Debating Science – Is there a Place for Rudeness?

By Michael Edmonds 11/05/2011

Occasionally in the skeptical/science blogosphere there is a debate over how to deal with proponents of pseudoscience. Some argue that every tool should be used to debunk pseudoscience, including rudeness, aggressiveness and insults.

I usually prefer a less aggressive approach, by trying to understand the other person’s views, and challenging them on the basis of the (lack of) evidence and the scientific method. A good sense of humour also helps as well.

The following clip is a good reminder of why it pays not to be too rude to others.

0 Responses to “Debating Science – Is there a Place for Rudeness?”

  • It’s quite interesting that when discussing with creationist college students why their views aren’t just wrong but totally useless, they are quite taken aback, surprised even, when I’m friendly, good natured, and polite. I think it makes them wonder that maybe if we aren’t like what they’ve been told, then maybe other things aren’t like what they’ve been told either.

  • I sort of mostly agree. Rudeness isn’t my style either but that’s not to say it doesn’t have it’s place or that it isn’t effective for some people.

    I was listening to an interview with August Berkshire of Minnesota Atheists on the related topic of rudeness with religious beliefs and he somewhat changed his mind on the utility of the approach when he came across a woman who admitted that her mind was changed by someone making fun of her beliefs.

    Sometimes ridicule is the correct response, other times a more reasoned approach is called for. I don’t think you are advocating a one-size-fits-all angle, so I’m fine with playing to your strengths. But, I’d say that if rudeness and insults are your only tools and you can’t back it up with reason then perhaps you aren’t cut out for participating in the debate.

  • Hi Darcy

    I sort of agree with you too. Occasionally I think it useful to be a little terse or use humour to make a point.
    Personally I don’t think insults are useful as they can result in an unproductive “flame war”. I’ve seen other argue quite strongly that they are useful (mainly on pharyngula) but I have yet to convinced.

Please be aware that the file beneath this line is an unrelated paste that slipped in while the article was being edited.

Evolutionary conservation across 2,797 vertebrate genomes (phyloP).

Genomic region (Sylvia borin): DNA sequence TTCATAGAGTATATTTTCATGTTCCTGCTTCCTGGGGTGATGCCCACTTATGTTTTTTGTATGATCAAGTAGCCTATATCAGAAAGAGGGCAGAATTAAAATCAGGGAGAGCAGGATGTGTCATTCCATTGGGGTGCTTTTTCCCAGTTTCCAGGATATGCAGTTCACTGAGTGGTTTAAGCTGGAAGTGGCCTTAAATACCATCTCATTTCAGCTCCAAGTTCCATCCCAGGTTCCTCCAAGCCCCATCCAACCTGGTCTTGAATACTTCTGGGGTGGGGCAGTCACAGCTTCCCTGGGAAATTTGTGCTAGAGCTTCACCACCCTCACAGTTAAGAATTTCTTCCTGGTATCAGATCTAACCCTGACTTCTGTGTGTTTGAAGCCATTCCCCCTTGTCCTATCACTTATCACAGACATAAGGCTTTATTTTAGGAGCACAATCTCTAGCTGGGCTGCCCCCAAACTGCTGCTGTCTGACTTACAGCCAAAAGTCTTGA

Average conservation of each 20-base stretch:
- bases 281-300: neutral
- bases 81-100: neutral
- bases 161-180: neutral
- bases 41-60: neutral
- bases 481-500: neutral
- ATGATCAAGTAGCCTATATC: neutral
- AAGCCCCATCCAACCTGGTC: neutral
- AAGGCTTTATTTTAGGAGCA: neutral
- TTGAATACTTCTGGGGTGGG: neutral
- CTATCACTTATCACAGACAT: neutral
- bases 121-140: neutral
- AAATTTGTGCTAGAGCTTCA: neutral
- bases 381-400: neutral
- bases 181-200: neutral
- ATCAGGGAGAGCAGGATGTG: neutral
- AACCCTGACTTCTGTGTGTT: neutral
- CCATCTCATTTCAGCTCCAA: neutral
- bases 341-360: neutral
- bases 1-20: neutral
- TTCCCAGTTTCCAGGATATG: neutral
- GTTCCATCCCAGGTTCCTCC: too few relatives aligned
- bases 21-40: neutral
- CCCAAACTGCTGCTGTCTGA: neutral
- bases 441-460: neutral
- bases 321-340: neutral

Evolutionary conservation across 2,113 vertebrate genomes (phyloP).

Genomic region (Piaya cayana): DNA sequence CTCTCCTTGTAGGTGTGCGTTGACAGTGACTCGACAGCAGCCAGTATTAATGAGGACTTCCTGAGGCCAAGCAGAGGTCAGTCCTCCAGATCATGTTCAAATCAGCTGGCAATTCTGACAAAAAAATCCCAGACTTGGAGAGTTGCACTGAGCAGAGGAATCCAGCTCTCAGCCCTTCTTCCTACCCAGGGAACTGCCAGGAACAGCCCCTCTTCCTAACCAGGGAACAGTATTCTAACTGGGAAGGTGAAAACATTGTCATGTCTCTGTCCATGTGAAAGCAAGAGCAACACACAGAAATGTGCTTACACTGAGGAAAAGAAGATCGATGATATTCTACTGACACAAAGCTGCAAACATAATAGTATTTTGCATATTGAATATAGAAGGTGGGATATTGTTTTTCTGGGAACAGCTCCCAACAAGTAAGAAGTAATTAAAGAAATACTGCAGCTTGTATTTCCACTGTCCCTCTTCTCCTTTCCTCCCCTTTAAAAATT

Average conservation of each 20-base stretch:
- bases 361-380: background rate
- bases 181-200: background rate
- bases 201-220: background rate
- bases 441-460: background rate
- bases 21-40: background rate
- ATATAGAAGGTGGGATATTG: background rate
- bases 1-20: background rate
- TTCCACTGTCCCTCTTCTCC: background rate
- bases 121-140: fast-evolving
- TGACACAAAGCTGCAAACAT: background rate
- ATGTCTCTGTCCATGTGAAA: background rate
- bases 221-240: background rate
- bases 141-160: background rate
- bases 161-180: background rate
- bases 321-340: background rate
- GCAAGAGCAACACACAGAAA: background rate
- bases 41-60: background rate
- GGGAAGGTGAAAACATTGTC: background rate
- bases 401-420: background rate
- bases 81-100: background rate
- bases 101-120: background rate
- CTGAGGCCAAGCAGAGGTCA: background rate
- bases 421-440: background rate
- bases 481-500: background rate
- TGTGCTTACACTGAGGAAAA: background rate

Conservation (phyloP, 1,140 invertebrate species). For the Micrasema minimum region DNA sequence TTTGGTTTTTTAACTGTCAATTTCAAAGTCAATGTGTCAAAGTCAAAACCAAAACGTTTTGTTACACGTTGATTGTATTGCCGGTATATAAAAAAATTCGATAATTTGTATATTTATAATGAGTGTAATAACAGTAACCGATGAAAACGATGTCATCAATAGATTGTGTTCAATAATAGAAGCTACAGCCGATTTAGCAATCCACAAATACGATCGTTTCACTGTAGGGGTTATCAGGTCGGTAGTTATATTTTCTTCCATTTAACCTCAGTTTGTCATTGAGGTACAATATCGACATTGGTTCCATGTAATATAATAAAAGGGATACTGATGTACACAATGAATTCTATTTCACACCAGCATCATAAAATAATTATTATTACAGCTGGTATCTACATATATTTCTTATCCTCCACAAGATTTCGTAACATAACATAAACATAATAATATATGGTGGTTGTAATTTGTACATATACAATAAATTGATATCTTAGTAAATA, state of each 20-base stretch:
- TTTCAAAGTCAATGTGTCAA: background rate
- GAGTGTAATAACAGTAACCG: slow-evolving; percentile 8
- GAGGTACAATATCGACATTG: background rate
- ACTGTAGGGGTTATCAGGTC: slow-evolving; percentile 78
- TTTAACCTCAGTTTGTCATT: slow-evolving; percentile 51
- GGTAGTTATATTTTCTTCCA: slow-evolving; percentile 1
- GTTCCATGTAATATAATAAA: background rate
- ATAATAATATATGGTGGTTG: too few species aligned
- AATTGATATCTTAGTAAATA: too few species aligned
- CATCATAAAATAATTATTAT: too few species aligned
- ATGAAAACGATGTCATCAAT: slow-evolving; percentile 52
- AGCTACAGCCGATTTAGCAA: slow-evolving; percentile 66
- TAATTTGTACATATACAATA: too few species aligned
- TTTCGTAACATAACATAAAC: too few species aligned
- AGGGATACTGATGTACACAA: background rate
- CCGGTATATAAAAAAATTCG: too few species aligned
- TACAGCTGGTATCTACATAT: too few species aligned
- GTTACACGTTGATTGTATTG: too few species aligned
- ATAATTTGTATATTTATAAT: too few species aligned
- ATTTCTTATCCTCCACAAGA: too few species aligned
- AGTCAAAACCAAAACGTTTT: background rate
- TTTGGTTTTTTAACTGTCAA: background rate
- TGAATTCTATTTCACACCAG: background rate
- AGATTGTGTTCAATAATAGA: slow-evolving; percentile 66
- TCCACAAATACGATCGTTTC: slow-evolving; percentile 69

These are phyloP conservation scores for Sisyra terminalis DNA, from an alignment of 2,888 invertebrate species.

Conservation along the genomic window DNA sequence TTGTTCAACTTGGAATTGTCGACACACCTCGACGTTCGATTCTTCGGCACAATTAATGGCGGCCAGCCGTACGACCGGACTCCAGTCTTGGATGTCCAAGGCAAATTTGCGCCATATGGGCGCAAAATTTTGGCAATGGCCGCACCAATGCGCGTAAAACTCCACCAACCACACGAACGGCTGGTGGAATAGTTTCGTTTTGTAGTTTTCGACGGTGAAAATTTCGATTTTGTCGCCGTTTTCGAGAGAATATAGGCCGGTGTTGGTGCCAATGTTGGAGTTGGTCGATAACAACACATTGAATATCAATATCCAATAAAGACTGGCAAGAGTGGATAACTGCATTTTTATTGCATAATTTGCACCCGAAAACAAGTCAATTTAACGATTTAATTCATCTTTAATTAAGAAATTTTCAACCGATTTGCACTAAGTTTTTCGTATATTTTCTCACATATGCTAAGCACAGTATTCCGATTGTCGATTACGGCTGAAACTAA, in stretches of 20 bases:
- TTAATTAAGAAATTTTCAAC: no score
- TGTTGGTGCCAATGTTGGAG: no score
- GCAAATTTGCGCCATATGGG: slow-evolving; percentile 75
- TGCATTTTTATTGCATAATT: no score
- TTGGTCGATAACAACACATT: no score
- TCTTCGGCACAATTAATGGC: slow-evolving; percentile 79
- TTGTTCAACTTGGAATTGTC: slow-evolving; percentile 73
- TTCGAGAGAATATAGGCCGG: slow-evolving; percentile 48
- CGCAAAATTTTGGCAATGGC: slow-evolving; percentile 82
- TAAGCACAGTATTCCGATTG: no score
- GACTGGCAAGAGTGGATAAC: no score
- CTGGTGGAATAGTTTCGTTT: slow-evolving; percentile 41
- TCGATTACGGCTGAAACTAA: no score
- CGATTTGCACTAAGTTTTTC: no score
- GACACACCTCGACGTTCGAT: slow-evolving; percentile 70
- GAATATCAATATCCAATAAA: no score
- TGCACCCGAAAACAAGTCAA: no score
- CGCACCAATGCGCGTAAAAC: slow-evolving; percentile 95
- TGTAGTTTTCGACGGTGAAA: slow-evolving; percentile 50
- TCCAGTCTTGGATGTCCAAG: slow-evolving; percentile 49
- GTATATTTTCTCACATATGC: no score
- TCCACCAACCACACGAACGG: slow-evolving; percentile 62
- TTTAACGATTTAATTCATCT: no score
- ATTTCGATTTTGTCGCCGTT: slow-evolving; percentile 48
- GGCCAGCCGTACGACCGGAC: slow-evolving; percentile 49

And sometimes it just makes sense to call a stupid idea stupid. Attacking the idea is fine, attacking the individual, I’m not comfortable with.

  • Certainly, we should be careful to separate the ideas from the people holding them.
    That’s how I interpreted “insult” as insulting to the idea not a personal attack, calling someone stupid for holding an idea is almost certainly counterproductive. Though, it can be insulting enough for some people to have their ideas ridiculed, it can feel like a personal attack even though it’s not.

    We should be careful to use the right tool for the job and treat people with as much respect as they deserve, for some this is a sliding scale.

  • Is snark okay? Sometime, I can’t help myself with that one. (It is the nicest kind of comeback I can think of for some people.) I find it useful – in that snark doesn’t have to be a personal attack, but may get a point across in a different way.

  • Was listening to another interview with Carol Tavris and she likes to make the point that how you frame your argument depends on who your expected audience is. Often I don’t consider the person I’m arguing with (online at least) to be my true target. The people reading the exchange are the target.

    So if you consider that using “snark” will carry your point to your intended audience in such a way as to help them understand the issues then sure.

  • I think the problem with creationists in particular, is that when you do take a reasoned and polite approach it can confuse the issue. That is, you appear prepared to take them seriously they- and others- may presume that they do have a case that’s worth examining. That’s not an impression I like to give people.

    In the end, I agree with the comments above. There is no universal right answer. Sometimes an aggressive response is merited, sometimes a bit of snark, sometimes politeness.

  • I think it is entirely reasonable to get a little snarky or terse after it becomes clear that someone is not thinking about what they are saying or when they just repeat the same tired arguments over and over.
    The “public” expects scientists to be have a human side and what is more human that to show annoyance when someone is being deliberately dense?
    Like most people my politeness has limits but I do try to draw the line at insults.
    It also pays to have a sense of humour. I find it much more therapeutic to be able to laugh at the stupid behaviour of others than to let it wind me up.